A recent survey shows that the 44th President of the United States, Barack Obama is regarded as the 12th best U.S. political leader in U.S. presidential history. The research was conducted by C-SPAN and 91 presidential historians contributed to the paper. Barack Obama was placed above James Monroe who took office between 1817 and 1825 and just below Woodrow Wilson who served as President from 1913 to 1921, shows the report made public on Friday, February 17th.
Since C-SPAN began polling the panel of presidential experts 17 years ago, this is the third such survey conducted by the organization. “Crisis leadership”, “pursuing equal justice for all”, international relations”, and “moral authority” are various issues on which the poll ranks each U.S. president.
Coming in third behind only Abraham Lincoln and Lyndon Johnson, Barack Obama scored particularly high in the “equal justice for all” department. When it comes to “relations with Congress”, however, the 44th president ranked only the fifth from the bottom, and 24th best score in the “international relations” department, according to the survey.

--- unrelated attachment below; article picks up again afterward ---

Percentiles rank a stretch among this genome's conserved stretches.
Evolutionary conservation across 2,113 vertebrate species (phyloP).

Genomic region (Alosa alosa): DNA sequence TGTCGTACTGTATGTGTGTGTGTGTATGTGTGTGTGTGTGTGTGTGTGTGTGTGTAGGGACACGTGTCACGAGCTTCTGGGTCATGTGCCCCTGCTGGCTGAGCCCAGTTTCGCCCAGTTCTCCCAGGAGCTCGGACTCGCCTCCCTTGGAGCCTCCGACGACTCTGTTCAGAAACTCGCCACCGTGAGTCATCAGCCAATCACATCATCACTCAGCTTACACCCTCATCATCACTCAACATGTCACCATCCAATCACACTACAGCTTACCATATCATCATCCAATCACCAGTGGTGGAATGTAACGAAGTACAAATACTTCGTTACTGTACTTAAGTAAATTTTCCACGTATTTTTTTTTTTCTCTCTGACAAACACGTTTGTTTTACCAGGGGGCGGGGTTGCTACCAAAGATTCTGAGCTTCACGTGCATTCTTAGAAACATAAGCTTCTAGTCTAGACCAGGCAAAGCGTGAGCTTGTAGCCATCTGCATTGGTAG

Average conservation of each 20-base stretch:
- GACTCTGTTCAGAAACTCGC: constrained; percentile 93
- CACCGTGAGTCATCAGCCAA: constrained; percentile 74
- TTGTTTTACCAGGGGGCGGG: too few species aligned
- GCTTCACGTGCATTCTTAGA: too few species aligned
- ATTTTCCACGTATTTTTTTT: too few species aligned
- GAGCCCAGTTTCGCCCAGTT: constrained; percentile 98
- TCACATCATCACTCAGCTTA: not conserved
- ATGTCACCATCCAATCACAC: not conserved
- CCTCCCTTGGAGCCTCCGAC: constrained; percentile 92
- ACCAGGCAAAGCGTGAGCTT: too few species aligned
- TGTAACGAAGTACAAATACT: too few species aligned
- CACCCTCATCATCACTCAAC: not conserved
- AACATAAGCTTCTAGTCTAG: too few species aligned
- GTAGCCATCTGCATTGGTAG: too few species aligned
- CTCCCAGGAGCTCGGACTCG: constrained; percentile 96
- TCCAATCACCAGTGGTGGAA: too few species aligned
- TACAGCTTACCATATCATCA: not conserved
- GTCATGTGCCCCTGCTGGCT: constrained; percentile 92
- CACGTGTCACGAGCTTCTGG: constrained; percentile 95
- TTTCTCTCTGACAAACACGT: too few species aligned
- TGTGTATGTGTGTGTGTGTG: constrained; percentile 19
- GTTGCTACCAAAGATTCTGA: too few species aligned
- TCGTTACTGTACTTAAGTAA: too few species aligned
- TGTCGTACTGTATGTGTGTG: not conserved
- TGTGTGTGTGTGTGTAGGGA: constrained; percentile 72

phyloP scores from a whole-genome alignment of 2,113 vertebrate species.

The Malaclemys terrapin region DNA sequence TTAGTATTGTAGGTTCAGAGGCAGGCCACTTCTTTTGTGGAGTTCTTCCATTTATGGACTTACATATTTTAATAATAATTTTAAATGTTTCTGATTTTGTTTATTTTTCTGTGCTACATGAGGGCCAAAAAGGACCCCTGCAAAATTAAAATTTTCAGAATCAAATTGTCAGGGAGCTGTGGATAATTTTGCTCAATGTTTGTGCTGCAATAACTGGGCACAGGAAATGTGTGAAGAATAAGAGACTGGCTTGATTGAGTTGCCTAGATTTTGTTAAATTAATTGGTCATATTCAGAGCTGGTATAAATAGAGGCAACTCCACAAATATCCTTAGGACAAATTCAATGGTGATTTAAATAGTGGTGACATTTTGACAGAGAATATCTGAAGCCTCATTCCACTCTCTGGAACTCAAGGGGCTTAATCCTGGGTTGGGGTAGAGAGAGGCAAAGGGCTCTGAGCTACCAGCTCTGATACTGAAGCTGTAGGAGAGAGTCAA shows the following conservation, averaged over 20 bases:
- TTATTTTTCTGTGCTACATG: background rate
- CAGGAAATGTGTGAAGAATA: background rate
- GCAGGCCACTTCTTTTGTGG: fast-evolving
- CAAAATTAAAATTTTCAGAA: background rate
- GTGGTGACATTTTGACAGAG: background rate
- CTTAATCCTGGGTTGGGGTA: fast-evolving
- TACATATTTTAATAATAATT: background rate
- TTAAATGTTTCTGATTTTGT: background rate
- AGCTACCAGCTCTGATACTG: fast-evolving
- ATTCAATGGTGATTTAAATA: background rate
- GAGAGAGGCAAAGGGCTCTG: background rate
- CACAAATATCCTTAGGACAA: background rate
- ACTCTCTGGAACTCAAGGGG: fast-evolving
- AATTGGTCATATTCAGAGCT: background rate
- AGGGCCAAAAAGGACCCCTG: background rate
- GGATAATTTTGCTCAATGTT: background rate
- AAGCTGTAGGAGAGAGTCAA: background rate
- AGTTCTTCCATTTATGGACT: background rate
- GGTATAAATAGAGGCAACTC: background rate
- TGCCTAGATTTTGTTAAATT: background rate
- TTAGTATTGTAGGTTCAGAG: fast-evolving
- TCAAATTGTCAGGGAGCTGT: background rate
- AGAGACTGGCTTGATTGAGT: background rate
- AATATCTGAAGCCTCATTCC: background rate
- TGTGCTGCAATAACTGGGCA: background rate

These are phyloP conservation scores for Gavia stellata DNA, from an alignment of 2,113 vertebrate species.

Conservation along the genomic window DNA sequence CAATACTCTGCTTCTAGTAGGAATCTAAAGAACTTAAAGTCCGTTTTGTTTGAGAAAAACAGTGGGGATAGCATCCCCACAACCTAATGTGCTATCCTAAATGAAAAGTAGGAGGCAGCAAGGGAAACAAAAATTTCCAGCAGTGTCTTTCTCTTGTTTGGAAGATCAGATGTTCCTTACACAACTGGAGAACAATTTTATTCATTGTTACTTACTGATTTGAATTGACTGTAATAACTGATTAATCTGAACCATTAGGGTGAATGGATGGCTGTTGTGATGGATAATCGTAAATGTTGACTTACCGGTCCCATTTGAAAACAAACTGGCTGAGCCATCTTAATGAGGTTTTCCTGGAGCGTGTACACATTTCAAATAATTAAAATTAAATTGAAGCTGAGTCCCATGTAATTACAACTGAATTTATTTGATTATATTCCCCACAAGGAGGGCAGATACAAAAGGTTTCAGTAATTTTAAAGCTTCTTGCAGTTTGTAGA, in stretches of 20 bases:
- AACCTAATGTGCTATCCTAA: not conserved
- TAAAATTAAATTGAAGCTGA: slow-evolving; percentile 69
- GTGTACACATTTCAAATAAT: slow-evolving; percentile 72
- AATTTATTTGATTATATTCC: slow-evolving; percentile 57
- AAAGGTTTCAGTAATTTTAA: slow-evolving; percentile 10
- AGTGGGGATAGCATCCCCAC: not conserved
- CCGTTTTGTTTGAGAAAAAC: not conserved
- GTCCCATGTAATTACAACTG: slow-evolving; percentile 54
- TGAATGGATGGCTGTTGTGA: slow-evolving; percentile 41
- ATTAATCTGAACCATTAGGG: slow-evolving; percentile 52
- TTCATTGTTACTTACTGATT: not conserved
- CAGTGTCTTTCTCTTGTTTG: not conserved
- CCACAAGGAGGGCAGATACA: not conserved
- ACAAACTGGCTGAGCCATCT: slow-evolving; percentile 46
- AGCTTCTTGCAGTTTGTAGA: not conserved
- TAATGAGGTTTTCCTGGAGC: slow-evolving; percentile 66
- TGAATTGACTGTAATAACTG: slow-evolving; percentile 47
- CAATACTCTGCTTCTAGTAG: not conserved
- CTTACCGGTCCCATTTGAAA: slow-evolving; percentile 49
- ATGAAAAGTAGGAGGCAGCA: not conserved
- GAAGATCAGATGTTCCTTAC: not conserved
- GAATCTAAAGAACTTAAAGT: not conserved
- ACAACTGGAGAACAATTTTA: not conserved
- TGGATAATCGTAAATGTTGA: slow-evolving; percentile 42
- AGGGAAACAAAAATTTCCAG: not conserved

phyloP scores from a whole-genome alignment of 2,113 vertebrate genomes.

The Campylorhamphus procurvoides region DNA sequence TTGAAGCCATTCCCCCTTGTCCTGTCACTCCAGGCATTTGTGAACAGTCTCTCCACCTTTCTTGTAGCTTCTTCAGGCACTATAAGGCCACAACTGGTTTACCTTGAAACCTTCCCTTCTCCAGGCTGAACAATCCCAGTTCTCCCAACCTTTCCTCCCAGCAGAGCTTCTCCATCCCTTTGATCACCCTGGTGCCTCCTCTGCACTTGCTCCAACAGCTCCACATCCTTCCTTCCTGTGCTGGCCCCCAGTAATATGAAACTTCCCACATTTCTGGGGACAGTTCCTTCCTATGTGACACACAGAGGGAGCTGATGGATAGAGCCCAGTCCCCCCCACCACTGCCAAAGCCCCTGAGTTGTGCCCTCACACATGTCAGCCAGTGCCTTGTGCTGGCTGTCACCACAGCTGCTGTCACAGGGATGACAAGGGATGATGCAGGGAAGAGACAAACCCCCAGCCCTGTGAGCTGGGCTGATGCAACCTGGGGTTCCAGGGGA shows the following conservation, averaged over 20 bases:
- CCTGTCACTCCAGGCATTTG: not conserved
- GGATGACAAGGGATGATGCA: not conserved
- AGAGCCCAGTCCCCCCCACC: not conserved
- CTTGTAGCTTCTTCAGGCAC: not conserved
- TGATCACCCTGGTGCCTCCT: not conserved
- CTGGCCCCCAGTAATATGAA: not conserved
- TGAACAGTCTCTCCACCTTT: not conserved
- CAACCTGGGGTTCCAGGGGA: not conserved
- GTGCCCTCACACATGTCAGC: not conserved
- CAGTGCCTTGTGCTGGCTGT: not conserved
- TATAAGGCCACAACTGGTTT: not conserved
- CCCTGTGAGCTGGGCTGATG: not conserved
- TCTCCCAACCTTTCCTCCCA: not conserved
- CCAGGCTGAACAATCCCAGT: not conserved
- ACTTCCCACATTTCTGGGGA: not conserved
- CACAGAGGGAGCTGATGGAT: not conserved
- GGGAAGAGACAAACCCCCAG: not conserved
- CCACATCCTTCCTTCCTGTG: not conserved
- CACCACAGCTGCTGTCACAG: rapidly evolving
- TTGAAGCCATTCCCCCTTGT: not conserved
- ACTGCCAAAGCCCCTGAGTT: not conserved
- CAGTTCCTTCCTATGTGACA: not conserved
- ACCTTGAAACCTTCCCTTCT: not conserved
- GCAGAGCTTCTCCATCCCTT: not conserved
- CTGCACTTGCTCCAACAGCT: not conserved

Even so, Rice University’s Historian Douglas Brinkley says that in spite of its weak points, the former leader’s presidency could age well and even climb a few steps on the ladder in the future.
“There tends to be kind of an upward mobility, particularly if you are a president who had no major scandals”, said Douglas Brinkley.
He also added that presidents are oftentimes judged based on their immediate successors, as well as predecessors. As a result, if the current president doesn’t do much of a job while in the office, the people will most likely judge Barack Obama even higher yet.
Moreover, Abraham Lincoln ranked as the best president of all times for the third consecutive year, while the first president, George Washington came in second. Ultimately, Franklin D. Roosevelt was ranked as the third best U.S. political leader of all times.
The historians flagged James Buchanan as the worst political leader because of his incompetence to address the onset of the Civil War, which is also regarded as one of the greatest leadership failures in U.S. history. On a humorous note, however, Buchanan was placed below even William Henry Harrison who died after only one month in office on April 4th, 1841.
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